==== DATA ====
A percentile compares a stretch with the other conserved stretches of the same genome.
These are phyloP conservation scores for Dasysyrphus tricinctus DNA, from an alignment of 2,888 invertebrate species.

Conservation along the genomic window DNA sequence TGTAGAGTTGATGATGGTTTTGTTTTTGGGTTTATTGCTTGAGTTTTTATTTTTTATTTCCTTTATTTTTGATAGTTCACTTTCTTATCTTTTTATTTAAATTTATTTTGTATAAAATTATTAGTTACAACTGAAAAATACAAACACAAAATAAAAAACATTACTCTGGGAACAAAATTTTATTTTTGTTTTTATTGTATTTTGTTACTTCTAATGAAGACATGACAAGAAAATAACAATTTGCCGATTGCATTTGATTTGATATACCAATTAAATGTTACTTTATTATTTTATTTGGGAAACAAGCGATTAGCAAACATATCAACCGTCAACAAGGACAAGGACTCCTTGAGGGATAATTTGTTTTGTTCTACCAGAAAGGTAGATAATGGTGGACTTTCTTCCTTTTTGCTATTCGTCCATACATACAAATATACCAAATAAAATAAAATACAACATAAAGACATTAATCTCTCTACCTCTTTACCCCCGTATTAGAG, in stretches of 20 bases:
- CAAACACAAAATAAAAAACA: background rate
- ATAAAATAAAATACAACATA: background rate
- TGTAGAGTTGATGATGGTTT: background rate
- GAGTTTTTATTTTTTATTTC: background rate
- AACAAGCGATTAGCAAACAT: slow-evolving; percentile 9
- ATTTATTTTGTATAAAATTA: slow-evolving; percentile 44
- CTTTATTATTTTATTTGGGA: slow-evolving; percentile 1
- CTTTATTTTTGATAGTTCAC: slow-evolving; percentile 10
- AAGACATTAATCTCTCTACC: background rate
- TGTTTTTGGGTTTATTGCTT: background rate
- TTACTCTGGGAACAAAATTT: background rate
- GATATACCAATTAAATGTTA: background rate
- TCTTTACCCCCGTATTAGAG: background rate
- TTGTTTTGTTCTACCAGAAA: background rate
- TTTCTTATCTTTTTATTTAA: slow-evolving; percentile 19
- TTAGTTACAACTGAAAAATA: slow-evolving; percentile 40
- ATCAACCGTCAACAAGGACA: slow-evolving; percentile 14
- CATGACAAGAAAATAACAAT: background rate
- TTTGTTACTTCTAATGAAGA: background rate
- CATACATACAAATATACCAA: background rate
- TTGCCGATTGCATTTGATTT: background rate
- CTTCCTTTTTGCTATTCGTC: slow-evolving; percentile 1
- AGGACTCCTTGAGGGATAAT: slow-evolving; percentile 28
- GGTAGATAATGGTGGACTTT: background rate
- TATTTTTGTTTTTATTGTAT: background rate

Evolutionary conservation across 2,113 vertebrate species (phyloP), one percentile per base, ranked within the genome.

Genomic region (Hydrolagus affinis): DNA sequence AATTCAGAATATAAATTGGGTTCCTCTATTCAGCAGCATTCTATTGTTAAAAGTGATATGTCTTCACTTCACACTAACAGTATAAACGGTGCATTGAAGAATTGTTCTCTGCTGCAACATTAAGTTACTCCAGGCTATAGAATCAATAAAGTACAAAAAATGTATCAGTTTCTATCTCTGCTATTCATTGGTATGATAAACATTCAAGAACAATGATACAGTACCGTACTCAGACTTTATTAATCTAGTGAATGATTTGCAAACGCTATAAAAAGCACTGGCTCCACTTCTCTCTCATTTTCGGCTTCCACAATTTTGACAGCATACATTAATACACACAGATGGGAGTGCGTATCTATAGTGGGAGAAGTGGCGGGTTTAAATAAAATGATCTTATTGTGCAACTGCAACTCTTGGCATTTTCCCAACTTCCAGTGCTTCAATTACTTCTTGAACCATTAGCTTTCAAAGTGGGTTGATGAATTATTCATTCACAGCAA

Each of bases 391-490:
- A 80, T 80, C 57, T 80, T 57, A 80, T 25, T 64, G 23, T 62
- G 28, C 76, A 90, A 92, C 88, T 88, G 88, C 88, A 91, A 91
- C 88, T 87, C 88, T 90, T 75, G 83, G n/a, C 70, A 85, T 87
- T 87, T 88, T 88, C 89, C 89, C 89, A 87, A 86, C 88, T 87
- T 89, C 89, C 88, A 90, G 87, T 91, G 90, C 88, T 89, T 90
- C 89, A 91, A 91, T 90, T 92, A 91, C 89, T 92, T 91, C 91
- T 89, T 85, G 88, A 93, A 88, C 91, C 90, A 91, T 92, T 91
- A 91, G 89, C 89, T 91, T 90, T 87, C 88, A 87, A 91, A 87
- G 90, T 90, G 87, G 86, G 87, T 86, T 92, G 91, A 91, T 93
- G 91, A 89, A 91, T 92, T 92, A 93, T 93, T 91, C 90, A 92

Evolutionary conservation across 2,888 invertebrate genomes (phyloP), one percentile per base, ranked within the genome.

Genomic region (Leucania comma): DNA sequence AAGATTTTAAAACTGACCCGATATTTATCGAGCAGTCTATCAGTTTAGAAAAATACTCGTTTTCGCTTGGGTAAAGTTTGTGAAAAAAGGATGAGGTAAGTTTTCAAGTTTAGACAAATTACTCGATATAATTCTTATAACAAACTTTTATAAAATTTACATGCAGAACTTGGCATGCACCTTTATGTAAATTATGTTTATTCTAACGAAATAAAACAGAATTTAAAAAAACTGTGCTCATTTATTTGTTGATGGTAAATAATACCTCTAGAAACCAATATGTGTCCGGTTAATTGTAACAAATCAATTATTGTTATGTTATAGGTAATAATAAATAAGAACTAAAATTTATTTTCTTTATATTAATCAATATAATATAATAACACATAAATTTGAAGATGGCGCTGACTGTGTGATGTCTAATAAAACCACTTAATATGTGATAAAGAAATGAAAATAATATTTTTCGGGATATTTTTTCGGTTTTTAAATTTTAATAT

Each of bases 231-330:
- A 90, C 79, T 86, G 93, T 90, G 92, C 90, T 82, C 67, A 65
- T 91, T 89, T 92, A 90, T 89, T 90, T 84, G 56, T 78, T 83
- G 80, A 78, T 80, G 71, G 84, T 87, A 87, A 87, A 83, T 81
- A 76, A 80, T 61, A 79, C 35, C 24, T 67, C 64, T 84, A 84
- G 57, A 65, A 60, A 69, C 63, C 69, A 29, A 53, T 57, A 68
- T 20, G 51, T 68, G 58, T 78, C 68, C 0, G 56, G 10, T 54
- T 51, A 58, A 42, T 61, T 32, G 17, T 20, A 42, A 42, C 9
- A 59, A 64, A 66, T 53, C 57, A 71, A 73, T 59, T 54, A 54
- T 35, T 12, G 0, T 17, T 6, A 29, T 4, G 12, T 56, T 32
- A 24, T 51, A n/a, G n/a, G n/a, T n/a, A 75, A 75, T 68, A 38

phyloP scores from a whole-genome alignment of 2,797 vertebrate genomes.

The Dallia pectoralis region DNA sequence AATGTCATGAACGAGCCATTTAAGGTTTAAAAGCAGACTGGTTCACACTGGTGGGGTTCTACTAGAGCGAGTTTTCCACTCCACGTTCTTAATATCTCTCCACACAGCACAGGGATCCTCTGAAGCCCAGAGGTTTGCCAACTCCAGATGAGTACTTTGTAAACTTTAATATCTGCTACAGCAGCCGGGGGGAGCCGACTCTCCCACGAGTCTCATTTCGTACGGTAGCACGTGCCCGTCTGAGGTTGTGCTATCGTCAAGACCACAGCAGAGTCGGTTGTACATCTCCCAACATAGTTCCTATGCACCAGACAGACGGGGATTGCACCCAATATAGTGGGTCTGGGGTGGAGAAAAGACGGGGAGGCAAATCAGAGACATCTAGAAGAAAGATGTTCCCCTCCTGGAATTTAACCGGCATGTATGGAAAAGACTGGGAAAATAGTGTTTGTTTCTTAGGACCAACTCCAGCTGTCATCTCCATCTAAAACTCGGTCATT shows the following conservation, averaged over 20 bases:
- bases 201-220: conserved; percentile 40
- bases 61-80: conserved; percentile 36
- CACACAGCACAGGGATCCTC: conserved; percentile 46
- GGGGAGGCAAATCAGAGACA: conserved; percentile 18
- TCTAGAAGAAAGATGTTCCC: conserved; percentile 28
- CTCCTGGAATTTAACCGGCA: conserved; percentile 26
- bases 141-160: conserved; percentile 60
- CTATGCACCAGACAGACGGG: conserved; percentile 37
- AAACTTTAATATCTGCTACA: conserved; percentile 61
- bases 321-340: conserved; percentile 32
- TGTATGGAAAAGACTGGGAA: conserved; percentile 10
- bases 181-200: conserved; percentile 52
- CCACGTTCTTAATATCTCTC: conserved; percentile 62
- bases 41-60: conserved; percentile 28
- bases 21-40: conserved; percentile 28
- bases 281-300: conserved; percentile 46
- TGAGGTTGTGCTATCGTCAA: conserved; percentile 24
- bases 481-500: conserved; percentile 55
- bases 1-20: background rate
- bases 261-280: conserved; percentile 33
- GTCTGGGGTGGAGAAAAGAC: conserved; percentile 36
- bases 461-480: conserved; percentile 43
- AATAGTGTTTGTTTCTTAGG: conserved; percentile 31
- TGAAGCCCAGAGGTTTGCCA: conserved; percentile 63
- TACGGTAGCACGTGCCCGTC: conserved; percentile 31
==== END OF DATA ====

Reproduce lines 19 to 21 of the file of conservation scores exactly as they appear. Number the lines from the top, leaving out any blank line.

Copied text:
- TTAGTTACAACTGAAAAATA: slow-evolving; percentile 40
- ATCAACCGTCAACAAGGACA: slow-evolving; percentile 14
- CATGACAAGAAAATAACAAT: background rate